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Unexpected hypotension in catecholamine reversal: a case report
© The Author(s). 2017
Received: 2 December 2016
Accepted: 28 August 2017
Published: 6 October 2017
Catecholamine agents are commonly used to support circulation; however, they may cause unexpected hypotension in a special situation. Here we describe the first unexpected case of hypotension in response to catecholamine agents.
A 29-year-old Japanese man with schizophrenia was transferred to our emergency department. He was in shock and in coma. After fluid resuscitation, we induced catecholamine agents; however, his blood pressure decreased to 59/40 mmHg in response to catecholamine infusion. On the other hand, after we started vasopressin, his blood pressure markedly improved, and he finally became stable. On day 2, he admitted to ingesting a large amount of risperidone, and we diagnosed risperidone overdose. We believe that this unexpected hypotension in response to catecholamine infusion was caused by an α-adrenergic blockade effect of risperidone. Animal experiments proved that the simultaneous administration of adrenaline with an α-adrenergic blockade provoked a fall in blood pressure; this phenomenon is called “adrenaline reversal.” In our case, catecholamine infusion under the α-adrenergic blockade effect of risperidone might have caused a fall in blood pressure in the same mechanism; we call this phenomenon “catecholamine reversal.” In such a situation, because the mechanism of vasopressin is different from that of catecholamine, we recommend vasopressin for maintaining the blood pressure.
We described the first clinical case of “catecholamine reversal” and highlighted that if unexpected hypotension occurs in response to catecholamine infusion, we should suspect the use of α-adrenergic antagonists. In such situations, we should consider the administration of vasopressin instead.
Laboratory data on admission
Complete blood count
458 × 104/μl
17.9 × 104/μl
Arterial blood gas
Arterial blood gas analysis in intensive care unit
We experienced unexpected hypotension in response to catecholamine infusion, and we believe that this unexpected hypotension was caused by a pharmacological phenomenon: the catecholamine effect under the α-adrenergic blockade effect of risperidone. In animal experiments, if adrenaline is simultaneously administered with α-adrenergic receptor blockers such as phentolamine, the α-adrenergic effects are masked and the β2-adrenergic effects are predominantly enhanced (Fig. 1) . Consequently, vasodilation occurs and the BP decreases. This unique phenomenon is called “adrenaline reversal” . Adrenaline reversal has also been reported in clinical situations; paradoxical hypotension due to adrenaline infusion has been reported in a case of massive quetiapine overdose because quetiapine has an α-adrenergic blockade effect . This report suggested that adrenaline reversal occurs even in cases of massive antipsychotic overdose. This report recommended selecting noradrenaline for hypotension under an α-adrenergic blockade effect, such as an overdose of quetiapine; however, we disagree with this. This is because other animal experiments proved that noradrenaline could also cause the same phenomenon as “noradrenaline reversal” , although noradrenaline has stronger α-adrenergic effects than β-adrenergic effects. Therefore, we suggest that we should avoid noradrenaline in such a situation.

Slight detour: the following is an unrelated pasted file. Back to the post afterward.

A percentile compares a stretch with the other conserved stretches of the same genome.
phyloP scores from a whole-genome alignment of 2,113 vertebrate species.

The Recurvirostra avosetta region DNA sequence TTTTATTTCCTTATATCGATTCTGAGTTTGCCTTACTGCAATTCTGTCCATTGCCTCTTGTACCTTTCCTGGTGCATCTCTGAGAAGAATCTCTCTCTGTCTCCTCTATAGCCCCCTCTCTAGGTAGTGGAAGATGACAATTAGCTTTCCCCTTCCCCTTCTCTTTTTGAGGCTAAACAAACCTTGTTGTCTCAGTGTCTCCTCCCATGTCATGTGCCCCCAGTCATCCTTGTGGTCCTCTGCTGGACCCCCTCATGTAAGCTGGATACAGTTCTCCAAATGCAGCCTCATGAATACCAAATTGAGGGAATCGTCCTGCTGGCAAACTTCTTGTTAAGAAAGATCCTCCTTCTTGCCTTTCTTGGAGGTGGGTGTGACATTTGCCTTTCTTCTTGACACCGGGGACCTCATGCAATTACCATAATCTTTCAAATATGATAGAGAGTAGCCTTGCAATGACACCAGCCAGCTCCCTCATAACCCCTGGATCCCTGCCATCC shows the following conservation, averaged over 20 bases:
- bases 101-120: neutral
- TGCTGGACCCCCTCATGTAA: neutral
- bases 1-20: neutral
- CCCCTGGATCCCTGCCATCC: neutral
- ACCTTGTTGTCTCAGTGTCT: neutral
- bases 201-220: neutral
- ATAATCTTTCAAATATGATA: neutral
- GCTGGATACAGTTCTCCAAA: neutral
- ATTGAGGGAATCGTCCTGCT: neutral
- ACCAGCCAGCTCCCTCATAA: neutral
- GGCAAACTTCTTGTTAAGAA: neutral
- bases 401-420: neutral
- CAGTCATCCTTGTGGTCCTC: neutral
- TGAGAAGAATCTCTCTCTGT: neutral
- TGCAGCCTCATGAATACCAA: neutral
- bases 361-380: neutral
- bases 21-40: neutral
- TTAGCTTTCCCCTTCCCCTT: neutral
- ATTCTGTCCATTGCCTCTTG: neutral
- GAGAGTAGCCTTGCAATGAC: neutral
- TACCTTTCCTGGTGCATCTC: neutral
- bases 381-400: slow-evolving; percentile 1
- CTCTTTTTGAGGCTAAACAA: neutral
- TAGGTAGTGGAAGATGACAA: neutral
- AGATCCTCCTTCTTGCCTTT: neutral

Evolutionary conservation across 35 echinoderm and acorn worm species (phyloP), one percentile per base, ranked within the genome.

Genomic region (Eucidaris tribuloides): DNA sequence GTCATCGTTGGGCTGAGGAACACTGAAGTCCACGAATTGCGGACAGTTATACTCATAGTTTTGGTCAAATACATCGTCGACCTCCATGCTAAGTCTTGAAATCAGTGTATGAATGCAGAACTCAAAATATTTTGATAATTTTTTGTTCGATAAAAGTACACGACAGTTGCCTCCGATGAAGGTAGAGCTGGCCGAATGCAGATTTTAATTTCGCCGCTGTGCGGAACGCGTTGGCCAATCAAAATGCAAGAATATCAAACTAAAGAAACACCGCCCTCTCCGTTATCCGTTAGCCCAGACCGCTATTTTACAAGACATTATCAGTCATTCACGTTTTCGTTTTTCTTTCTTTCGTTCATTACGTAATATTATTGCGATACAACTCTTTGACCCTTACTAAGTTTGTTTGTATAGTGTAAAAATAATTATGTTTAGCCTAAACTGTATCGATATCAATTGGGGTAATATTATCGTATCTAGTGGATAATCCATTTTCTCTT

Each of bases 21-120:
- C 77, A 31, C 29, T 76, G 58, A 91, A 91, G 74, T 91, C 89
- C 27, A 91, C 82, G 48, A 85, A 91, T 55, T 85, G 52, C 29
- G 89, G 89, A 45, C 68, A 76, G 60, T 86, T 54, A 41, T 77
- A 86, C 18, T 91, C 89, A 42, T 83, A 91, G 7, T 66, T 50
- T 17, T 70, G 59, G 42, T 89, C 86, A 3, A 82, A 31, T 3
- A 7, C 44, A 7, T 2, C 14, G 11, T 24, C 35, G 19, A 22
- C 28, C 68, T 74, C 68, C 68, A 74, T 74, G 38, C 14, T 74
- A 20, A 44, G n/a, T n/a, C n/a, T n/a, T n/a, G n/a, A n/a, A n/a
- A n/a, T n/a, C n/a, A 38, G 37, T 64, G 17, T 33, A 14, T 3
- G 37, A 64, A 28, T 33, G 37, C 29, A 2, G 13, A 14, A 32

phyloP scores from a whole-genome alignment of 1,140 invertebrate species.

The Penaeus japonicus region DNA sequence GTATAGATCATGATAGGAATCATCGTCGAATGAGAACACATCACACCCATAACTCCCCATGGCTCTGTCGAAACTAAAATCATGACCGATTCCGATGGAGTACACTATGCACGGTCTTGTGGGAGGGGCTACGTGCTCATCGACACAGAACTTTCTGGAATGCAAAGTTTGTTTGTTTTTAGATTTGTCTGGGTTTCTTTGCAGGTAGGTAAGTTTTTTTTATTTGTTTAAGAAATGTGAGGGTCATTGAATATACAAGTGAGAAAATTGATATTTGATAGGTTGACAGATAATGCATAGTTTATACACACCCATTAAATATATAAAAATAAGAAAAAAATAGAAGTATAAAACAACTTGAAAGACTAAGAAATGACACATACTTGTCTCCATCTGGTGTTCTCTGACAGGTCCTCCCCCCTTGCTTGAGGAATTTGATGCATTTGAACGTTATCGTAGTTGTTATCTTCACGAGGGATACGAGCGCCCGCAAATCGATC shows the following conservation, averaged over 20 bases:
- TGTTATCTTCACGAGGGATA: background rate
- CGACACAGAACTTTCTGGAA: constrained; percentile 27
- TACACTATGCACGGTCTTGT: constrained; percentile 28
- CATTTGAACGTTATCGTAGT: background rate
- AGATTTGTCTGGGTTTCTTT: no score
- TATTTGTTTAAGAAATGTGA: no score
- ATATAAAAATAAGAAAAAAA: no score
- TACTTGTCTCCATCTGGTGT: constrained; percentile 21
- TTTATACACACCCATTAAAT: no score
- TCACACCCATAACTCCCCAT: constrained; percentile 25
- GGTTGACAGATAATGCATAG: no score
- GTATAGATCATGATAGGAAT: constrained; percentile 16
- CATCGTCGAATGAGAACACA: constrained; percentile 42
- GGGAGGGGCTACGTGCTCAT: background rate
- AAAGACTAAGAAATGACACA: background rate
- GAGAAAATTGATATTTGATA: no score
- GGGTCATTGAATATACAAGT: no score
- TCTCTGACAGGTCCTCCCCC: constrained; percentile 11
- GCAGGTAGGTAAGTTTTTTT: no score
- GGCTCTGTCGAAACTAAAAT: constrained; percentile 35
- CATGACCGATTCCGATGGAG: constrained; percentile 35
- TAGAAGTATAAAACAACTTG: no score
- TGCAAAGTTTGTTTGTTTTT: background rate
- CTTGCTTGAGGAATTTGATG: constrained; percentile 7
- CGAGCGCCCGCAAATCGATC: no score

Dopamine and dobutamine also have both α-adrenergic and β-adrenergic effects ; we think that there is a possibility that dopamine and dobutamine also may cause catecholamine reversal. Thus, catecholamine agents other than adrenaline can potentially provoke “catecholamine reversal” in patients who have used α-adrenergic antagonists. In our case, because risperidone has an α-adrenergic blockade effect, a large amount of catecholamine infused under the effect of an α-adrenergic blockade might have caused hypotension in the same mechanism.
On the other hand, vasopressin is a type of vasoactive agent that increases peripheral vasoconstriction via V1 receptors  and is commonly used to maintain vasoconstriction, particularly in distributive shock . In our patient, severe hypotension immediately improved after administering vasopressin. This could be attributed to the fact that the mechanism action of vasopressin is different from that of catecholamines. Thus, vasopressin may be useful to support circulation in patients who have used α-adrenergic antagonists.
This is the first clinical case to describe unexpected hypotension as “catecholamine reversal.” Most antipsychotic agents have α-adrenergic blockade; thus, this educational case highlights that we should determine which vasoactive agent should be selected for the patient who uses these medicines.
We described the first clinical case of “catecholamine reversal” and highlighted that if unexpected hypotension occurs in response to catecholamine infusion, we should suspect that the patient has used α-adrenergic antagonists. In such a situation, we should consider administration of vasopressin instead.
We thank Dr Hatsuko Yano for providing clinical support.
No funding was received for this study.
Availability of data and materials
The authors agree to make the raw data and materials described in our manuscript freely available.
YO was the major contributor in writing the manuscript. RL, WI, and HN supervised the whole work. All authors have read and approved the final manuscript.
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